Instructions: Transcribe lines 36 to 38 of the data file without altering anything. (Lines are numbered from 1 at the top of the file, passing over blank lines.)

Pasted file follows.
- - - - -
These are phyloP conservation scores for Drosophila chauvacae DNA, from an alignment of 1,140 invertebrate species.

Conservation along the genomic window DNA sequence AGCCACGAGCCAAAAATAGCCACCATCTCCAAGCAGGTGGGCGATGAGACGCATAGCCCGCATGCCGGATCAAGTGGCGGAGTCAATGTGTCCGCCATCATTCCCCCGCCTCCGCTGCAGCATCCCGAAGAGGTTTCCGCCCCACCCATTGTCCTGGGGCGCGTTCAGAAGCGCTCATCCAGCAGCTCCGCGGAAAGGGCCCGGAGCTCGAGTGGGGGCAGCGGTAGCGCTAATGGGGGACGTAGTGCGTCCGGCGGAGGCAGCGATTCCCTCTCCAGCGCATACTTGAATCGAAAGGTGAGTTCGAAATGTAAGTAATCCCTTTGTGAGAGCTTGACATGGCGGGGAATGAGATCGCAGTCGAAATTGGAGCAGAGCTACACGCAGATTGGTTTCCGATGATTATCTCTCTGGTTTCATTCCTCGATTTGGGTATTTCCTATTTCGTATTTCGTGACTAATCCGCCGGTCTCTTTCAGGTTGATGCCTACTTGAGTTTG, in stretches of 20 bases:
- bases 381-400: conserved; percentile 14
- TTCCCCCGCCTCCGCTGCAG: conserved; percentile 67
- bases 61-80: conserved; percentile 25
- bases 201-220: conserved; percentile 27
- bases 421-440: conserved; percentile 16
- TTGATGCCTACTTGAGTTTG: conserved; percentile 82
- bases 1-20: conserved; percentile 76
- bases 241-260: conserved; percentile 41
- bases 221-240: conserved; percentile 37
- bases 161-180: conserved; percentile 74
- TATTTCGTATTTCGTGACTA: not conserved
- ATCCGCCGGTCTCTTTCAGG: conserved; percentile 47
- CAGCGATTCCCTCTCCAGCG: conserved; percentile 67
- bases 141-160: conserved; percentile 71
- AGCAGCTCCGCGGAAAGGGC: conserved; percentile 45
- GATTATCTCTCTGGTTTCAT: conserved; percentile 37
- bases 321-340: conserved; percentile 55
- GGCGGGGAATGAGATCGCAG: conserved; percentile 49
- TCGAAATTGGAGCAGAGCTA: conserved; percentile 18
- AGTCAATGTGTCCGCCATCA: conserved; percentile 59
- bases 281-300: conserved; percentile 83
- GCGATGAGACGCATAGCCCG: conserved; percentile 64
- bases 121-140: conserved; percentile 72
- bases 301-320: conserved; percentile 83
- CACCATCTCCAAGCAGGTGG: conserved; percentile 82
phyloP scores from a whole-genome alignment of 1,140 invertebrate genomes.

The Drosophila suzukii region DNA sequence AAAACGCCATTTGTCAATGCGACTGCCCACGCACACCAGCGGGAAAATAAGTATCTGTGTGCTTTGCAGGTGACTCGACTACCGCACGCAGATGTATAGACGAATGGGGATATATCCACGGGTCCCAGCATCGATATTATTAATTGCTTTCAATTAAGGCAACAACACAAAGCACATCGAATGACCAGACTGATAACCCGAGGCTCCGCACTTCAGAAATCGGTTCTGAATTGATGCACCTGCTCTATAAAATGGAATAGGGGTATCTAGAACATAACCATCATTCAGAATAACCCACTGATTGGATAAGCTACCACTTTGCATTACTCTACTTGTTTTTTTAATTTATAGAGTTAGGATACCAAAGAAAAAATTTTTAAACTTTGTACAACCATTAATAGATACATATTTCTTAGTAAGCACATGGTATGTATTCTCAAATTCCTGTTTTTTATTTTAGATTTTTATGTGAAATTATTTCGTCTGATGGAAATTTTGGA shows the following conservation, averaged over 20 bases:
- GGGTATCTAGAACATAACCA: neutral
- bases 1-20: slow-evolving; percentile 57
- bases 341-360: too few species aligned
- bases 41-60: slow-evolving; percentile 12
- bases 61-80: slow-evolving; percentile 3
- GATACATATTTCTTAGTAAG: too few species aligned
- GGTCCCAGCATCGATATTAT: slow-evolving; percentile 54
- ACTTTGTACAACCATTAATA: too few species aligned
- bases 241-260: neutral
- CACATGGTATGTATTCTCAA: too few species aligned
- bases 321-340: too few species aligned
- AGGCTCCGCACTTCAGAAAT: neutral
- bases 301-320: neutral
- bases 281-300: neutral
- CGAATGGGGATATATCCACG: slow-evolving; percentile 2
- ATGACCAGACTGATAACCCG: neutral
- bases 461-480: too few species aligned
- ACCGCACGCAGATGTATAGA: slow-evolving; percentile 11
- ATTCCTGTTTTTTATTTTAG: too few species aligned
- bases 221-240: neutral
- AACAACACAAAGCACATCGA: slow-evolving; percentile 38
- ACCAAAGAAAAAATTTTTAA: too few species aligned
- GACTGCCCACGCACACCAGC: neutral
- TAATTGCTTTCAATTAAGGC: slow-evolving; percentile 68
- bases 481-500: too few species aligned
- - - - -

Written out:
- GGTCCCAGCATCGATATTAT: slow-evolving; percentile 54
- ACTTTGTACAACCATTAATA: too few species aligned
- bases 241-260: neutral